Qiagen recently announced its intent to purchase a stake in Alacris Theranostics, a startup that has developed a tool that creates in silico models of cancer pathways using next-generation sequence data from patients' cells that can be used to make individualized treatment recommendations.
The agreement gives Qiagen a minority stake in Berlin-based Alacris and an exclusive option to access all biomarkers that are discovered with its modeling technology. Alacris is entitled to royalties from any biomarkers that Qiagen commercializes.
The modeling system, called ModCell, was developed by researchers at the Max Planck Institute for Molecular Genetics and exclusively licensed to Alacris. Hans Lehrach, director of the vertebrate genomics group at MPI-MG and one of Alacris' founders, explained to BioInform that it generates object-oriented models that reflect biological behavior, using as input the patient's normal genomic data as well as the genomic and transcriptomic profiles of the patient's tumor.
Once the models are created, patients and oncologists can select optimal cancer treatments based on individual genomic profiles and researchers in pharmaceutical companies can test the effects of individual drugs as well as combinations of drugs on cancer. Furthermore, drug research and development companies looking to test their treatments can identify patient populations — based on the presence of relevant biomarkers — that would receive the most benefit from their therapies, Lehrach said.
Peer Schatz, Qiagen's CEO, said in a statement that investing in Alacris would expand his company's "existing broad biomarker discovery and validation initiatives" and that the Alacris' technology "complements our strategy very well since it facilitates a clinically relevant selection of molecular targets from vast amounts of genetic and clinical data."
Qiagen plans to use ModCell to identify biomarkers that it can format into real-time PCR-based assay, which it would commercialize within its pharmaceutical development assay portfolio or its TheraScreen molecular diagnostics platform (PCR Insider 01/13/2011).
Lehrach explained that ModCell is able to represent the interactions between biological objects, such as proteins and metabolites, the same way that they would interact in living cells, making its easier to spot abnormalities.
For example, he said, "if you sequence a genome... and find a mutation [in the] RAS gene ... the mutant RAS object [in the model] behaves differently than the normal RAS object in our model."
ModCell captures this biological behavior by generating systems of differential equations that quantitatively describe what happens when, for instance, epidermal growth factor is added to the system or if EGF's concentration changes. However — because reactions often require precise parameters such as specific concentration values — to solve these equations, the system "chooses parameters from probability distributions, which reflect what we know about the levels of the parameters" Lehrach said.
Using the same set of parameters, the tool creates models of all the different possible conditions — such as the interaction of the tumor with different drugs at different concentrations — that the user wants to predict in the patient. Once that’s done, the process is repeated numerous times with different sets of parameters.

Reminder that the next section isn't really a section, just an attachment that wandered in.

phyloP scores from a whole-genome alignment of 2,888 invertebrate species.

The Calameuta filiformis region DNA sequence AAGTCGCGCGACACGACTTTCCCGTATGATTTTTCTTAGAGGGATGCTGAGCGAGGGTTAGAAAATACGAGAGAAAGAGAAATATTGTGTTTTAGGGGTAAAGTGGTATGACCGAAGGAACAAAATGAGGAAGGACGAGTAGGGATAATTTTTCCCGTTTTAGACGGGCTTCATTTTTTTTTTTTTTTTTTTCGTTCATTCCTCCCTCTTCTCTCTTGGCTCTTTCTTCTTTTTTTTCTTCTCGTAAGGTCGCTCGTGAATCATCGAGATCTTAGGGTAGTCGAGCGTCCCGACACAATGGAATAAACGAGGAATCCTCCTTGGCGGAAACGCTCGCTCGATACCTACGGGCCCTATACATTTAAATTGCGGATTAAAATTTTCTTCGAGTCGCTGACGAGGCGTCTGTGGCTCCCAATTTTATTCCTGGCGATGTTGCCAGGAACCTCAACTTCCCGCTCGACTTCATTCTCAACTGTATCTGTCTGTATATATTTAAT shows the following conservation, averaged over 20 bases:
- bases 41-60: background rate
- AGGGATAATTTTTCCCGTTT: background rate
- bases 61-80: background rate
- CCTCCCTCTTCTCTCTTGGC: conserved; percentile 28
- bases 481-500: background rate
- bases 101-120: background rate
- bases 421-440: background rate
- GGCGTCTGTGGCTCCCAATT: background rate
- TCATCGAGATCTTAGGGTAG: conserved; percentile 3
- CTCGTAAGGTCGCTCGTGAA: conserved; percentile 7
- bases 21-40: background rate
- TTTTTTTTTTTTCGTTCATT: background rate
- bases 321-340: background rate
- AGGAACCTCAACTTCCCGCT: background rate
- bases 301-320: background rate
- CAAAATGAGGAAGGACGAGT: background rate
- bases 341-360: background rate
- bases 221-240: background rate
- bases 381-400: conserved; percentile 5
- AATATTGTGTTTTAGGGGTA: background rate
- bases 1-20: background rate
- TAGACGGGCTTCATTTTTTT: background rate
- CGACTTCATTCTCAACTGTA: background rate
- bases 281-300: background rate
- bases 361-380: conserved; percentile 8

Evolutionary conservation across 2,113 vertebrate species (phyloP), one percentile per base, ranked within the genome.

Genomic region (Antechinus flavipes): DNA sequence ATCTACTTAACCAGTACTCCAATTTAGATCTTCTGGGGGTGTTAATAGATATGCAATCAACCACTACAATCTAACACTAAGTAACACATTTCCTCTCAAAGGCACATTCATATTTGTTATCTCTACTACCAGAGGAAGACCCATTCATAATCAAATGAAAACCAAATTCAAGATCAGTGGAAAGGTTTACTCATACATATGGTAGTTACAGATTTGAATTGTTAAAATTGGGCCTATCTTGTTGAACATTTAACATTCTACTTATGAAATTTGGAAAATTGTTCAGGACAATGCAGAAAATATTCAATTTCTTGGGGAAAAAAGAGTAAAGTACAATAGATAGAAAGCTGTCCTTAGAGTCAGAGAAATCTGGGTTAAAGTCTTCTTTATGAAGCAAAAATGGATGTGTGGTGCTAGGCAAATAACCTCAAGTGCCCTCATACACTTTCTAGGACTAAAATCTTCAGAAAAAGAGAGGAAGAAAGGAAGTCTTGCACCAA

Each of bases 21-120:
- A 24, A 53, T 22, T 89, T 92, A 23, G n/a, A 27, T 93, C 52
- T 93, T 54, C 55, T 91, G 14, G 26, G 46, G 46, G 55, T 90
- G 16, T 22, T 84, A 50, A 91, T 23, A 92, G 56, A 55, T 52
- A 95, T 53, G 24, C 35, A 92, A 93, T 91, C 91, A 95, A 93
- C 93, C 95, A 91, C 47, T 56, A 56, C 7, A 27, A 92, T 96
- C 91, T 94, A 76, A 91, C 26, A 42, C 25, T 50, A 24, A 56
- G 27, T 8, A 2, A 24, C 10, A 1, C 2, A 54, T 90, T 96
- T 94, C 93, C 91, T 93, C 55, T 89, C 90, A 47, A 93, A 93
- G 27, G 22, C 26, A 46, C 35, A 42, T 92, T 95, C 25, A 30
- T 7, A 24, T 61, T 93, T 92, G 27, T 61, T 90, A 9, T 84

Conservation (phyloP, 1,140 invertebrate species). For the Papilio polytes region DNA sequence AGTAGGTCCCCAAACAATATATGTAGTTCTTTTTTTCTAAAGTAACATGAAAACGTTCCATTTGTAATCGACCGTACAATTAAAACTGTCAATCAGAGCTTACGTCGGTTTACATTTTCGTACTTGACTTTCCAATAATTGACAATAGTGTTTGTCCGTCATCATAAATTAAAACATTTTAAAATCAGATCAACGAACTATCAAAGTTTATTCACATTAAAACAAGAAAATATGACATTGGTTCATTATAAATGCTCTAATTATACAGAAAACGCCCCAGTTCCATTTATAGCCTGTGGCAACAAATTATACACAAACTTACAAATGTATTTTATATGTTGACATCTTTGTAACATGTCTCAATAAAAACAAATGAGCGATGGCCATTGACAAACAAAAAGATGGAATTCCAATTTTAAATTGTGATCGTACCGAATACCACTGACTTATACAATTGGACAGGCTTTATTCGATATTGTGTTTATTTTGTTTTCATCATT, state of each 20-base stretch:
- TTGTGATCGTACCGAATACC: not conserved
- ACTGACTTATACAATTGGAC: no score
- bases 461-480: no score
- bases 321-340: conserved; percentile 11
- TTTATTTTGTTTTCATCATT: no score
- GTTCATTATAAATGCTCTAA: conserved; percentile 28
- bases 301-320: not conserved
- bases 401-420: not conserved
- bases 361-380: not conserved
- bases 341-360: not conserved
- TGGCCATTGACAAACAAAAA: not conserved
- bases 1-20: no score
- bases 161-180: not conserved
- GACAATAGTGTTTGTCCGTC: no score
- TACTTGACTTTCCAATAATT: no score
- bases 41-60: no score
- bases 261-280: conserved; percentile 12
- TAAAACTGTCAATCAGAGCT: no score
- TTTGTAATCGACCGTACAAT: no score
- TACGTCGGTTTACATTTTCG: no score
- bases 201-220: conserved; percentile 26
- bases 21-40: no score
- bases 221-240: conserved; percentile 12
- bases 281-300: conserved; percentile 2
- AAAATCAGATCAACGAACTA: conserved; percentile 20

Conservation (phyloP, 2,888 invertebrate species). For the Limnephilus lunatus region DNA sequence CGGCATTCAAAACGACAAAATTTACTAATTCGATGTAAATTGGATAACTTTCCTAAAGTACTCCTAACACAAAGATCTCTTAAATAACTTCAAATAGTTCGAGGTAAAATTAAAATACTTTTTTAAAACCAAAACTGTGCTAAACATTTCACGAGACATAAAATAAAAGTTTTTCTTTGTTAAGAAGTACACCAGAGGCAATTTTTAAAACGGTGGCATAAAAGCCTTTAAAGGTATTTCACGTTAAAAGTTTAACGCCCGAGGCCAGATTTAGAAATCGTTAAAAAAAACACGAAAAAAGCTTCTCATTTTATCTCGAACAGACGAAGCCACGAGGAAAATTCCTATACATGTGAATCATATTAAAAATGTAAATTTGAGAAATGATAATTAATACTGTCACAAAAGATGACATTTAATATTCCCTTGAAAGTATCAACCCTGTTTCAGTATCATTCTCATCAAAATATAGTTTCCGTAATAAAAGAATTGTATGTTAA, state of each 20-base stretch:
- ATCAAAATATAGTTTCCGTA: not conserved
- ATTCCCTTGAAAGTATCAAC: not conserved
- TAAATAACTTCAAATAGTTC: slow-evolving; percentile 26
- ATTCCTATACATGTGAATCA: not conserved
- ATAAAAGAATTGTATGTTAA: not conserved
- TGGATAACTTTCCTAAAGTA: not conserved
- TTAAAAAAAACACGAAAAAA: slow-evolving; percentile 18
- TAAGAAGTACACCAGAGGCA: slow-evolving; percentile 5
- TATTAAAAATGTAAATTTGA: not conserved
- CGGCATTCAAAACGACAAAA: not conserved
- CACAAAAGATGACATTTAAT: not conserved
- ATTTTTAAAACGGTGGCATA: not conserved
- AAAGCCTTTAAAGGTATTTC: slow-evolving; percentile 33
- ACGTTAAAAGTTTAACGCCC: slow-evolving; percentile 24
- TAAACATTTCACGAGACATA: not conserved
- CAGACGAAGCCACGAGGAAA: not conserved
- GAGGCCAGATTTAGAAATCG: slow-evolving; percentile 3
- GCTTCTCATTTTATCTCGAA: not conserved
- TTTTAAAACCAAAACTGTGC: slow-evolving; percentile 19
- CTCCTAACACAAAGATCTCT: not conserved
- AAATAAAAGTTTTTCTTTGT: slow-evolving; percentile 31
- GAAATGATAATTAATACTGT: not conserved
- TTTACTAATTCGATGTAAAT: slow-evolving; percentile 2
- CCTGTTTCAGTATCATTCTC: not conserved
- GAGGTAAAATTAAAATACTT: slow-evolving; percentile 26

After several hundred thousand iterations," we get an impression of how the whole system behaves that is independent of the parameters," Lehrach said, though he acknowledged that "each result is obviously partly determined by the parameters which we have randomly chosen."
Alacris has begun applying its technology as part of an international research project called Treat1000, which includes MPI-MG, Alacris, the Harvard Medical School, Charité University Hospital cancer center in Berlin, and CollabRx. The project, which kicked off in early 2009, aims to sequence the genomes and transcriptomes of 1,000 cancer patients and apply modeling approaches like ModCell to make personalized treatment recommendations.
The company currently relies on sequencers at the MPI-MG, but is looking to acquire its own system, Lehrach said. ModCell can accept data from different types of sequencers, including machines produced by Illumina, Roche, and Life Technologies' Applied Biosystems, and he said that he is involved in negotiations with different suppliers to determine which system his firm will deploy.
Currently, Alacris plans to market its services to oncologists in cancer clinics and pharmaceutical companies but also plans to make the technology directly available to patients in the near future.
Alacris was formally incorporated two years ago and is currently undergoing its first round of financing, Lehrach said. He added that while the firm hasn’t hired any staff, there are several potential employees who are ready to join the company as soon as the funds are available.
He also said that at its inception, the company was dubbed Alacris Pharmaceuticals because its business model at the time was focused on "pharma interactions." About a year ago, the firm was renamed because, according to Lehrach, 'theranostics' — a word that describes the combination of therapy and diagnostics — is a better representation of what the company offers.
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